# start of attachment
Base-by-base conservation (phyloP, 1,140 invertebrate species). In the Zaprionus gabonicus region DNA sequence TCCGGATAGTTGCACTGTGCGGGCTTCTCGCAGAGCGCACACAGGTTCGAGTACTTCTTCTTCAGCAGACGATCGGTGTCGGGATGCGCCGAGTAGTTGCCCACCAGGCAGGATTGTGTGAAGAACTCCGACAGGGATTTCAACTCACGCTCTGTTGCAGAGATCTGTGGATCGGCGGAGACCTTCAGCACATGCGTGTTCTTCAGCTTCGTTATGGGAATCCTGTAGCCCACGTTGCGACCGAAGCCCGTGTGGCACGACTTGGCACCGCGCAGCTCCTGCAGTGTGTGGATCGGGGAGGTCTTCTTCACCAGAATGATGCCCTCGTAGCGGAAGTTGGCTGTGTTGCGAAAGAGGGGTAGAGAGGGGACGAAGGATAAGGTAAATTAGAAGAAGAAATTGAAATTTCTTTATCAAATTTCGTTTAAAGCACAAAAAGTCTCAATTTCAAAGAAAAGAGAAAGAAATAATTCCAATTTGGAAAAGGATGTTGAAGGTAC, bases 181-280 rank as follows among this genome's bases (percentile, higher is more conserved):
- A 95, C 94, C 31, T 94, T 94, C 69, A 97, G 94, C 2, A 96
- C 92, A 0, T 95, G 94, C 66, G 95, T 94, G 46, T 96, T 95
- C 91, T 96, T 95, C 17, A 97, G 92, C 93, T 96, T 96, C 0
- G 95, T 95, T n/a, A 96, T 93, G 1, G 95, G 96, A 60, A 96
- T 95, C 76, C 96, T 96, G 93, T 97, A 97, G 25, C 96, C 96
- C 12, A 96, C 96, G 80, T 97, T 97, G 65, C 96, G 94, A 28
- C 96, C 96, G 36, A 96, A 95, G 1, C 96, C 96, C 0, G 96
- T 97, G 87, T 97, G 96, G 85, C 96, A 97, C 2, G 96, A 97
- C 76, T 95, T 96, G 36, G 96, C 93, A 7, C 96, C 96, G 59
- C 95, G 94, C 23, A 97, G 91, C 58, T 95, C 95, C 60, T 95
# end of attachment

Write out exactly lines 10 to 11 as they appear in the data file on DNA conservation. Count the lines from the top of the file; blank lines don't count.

- C 76, T 95, T 96, G 36, G 96, C 93, A 7, C 96, C 96, G 59
- C 95, G 94, C 23, A 97, G 91, C 58, T 95, C 95, C 60, T 95